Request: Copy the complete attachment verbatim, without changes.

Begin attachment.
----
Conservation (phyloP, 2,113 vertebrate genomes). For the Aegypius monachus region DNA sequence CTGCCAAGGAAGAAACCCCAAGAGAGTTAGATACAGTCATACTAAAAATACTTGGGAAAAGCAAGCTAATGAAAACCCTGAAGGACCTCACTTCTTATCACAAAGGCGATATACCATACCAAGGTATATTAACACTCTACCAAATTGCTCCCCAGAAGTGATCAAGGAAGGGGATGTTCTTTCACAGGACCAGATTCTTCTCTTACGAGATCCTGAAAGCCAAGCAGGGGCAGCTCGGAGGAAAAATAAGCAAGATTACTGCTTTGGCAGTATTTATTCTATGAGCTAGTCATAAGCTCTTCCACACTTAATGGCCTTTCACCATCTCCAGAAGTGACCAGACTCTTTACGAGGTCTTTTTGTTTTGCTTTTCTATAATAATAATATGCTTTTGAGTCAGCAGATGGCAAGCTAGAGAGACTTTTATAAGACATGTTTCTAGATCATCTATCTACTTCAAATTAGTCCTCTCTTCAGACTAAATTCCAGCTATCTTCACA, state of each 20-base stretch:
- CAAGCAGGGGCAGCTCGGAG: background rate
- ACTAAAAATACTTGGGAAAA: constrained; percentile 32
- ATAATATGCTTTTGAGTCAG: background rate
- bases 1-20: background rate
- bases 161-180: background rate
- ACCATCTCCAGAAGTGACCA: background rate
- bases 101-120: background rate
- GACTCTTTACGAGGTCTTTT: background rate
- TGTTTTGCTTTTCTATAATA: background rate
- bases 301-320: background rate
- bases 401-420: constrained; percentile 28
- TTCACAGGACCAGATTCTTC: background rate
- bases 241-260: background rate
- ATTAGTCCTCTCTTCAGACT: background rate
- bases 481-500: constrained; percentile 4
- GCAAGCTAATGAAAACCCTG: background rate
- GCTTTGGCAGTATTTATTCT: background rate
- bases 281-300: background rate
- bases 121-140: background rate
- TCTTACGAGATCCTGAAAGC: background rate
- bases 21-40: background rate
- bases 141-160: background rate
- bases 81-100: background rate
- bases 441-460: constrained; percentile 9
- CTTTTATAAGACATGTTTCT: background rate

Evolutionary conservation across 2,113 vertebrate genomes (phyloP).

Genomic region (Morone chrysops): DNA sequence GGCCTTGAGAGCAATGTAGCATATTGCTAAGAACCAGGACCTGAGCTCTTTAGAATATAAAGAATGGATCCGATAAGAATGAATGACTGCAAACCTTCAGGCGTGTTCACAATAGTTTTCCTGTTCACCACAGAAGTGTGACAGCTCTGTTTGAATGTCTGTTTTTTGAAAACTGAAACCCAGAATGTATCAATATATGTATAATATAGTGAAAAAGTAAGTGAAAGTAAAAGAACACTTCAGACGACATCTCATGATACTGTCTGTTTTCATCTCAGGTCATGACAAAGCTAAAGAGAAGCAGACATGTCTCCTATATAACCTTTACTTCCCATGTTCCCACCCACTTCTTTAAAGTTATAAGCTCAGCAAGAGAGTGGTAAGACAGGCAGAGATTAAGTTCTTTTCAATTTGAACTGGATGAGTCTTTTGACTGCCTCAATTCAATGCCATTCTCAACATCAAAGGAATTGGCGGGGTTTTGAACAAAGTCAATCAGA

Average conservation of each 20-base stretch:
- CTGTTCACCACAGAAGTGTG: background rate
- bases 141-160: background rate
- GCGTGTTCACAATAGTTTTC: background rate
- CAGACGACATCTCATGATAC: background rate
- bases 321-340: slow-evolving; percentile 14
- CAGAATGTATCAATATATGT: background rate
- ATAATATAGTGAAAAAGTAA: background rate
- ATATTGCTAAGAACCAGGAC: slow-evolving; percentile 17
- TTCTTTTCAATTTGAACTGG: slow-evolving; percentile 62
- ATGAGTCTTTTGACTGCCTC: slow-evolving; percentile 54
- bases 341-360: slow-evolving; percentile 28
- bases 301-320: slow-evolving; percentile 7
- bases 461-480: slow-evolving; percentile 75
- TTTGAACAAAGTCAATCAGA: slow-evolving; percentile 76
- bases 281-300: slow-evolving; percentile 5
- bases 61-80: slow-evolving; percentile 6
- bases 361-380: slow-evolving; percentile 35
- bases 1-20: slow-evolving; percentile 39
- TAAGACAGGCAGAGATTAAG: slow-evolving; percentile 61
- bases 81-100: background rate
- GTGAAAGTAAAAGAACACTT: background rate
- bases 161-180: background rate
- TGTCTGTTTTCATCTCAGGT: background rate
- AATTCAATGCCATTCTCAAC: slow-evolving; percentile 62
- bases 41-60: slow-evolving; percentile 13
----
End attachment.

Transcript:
Conservation (phyloP, 2,113 vertebrate genomes). For the Aegypius monachus region DNA sequence CTGCCAAGGAAGAAACCCCAAGAGAGTTAGATACAGTCATACTAAAAATACTTGGGAAAAGCAAGCTAATGAAAACCCTGAAGGACCTCACTTCTTATCACAAAGGCGATATACCATACCAAGGTATATTAACACTCTACCAAATTGCTCCCCAGAAGTGATCAAGGAAGGGGATGTTCTTTCACAGGACCAGATTCTTCTCTTACGAGATCCTGAAAGCCAAGCAGGGGCAGCTCGGAGGAAAAATAAGCAAGATTACTGCTTTGGCAGTATTTATTCTATGAGCTAGTCATAAGCTCTTCCACACTTAATGGCCTTTCACCATCTCCAGAAGTGACCAGACTCTTTACGAGGTCTTTTTGTTTTGCTTTTCTATAATAATAATATGCTTTTGAGTCAGCAGATGGCAAGCTAGAGAGACTTTTATAAGACATGTTTCTAGATCATCTATCTACTTCAAATTAGTCCTCTCTTCAGACTAAATTCCAGCTATCTTCACA, state of each 20-base stretch:
- CAAGCAGGGGCAGCTCGGAG: background rate
- ACTAAAAATACTTGGGAAAA: constrained; percentile 32
- ATAATATGCTTTTGAGTCAG: background rate
- bases 1-20: background rate
- bases 161-180: background rate
- ACCATCTCCAGAAGTGACCA: background rate
- bases 101-120: background rate
- GACTCTTTACGAGGTCTTTT: background rate
- TGTTTTGCTTTTCTATAATA: background rate
- bases 301-320: background rate
- bases 401-420: constrained; percentile 28
- TTCACAGGACCAGATTCTTC: background rate
- bases 241-260: background rate
- ATTAGTCCTCTCTTCAGACT: background rate
- bases 481-500: constrained; percentile 4
- GCAAGCTAATGAAAACCCTG: background rate
- GCTTTGGCAGTATTTATTCT: background rate
- bases 281-300: background rate
- bases 121-140: background rate
- TCTTACGAGATCCTGAAAGC: background rate
- bases 21-40: background rate
- bases 141-160: background rate
- bases 81-100: background rate
- bases 441-460: constrained; percentile 9
- CTTTTATAAGACATGTTTCT: background rate

Evolutionary conservation across 2,113 vertebrate genomes (phyloP).

Genomic region (Morone chrysops): DNA sequence GGCCTTGAGAGCAATGTAGCATATTGCTAAGAACCAGGACCTGAGCTCTTTAGAATATAAAGAATGGATCCGATAAGAATGAATGACTGCAAACCTTCAGGCGTGTTCACAATAGTTTTCCTGTTCACCACAGAAGTGTGACAGCTCTGTTTGAATGTCTGTTTTTTGAAAACTGAAACCCAGAATGTATCAATATATGTATAATATAGTGAAAAAGTAAGTGAAAGTAAAAGAACACTTCAGACGACATCTCATGATACTGTCTGTTTTCATCTCAGGTCATGACAAAGCTAAAGAGAAGCAGACATGTCTCCTATATAACCTTTACTTCCCATGTTCCCACCCACTTCTTTAAAGTTATAAGCTCAGCAAGAGAGTGGTAAGACAGGCAGAGATTAAGTTCTTTTCAATTTGAACTGGATGAGTCTTTTGACTGCCTCAATTCAATGCCATTCTCAACATCAAAGGAATTGGCGGGGTTTTGAACAAAGTCAATCAGA

Average conservation of each 20-base stretch:
- CTGTTCACCACAGAAGTGTG: background rate
- bases 141-160: background rate
- GCGTGTTCACAATAGTTTTC: background rate
- CAGACGACATCTCATGATAC: background rate
- bases 321-340: slow-evolving; percentile 14
- CAGAATGTATCAATATATGT: background rate
- ATAATATAGTGAAAAAGTAA: background rate
- ATATTGCTAAGAACCAGGAC: slow-evolving; percentile 17
- TTCTTTTCAATTTGAACTGG: slow-evolving; percentile 62
- ATGAGTCTTTTGACTGCCTC: slow-evolving; percentile 54
- bases 341-360: slow-evolving; percentile 28
- bases 301-320: slow-evolving; percentile 7
- bases 461-480: slow-evolving; percentile 75
- TTTGAACAAAGTCAATCAGA: slow-evolving; percentile 76
- bases 281-300: slow-evolving; percentile 5
- bases 61-80: slow-evolving; percentile 6
- bases 361-380: slow-evolving; percentile 35
- bases 1-20: slow-evolving; percentile 39
- TAAGACAGGCAGAGATTAAG: slow-evolving; percentile 61
- bases 81-100: background rate
- GTGAAAGTAAAAGAACACTT: background rate
- bases 161-180: background rate
- TGTCTGTTTTCATCTCAGGT: background rate
- AATTCAATGCCATTCTCAAC: slow-evolving; percentile 62
- bases 41-60: slow-evolving; percentile 13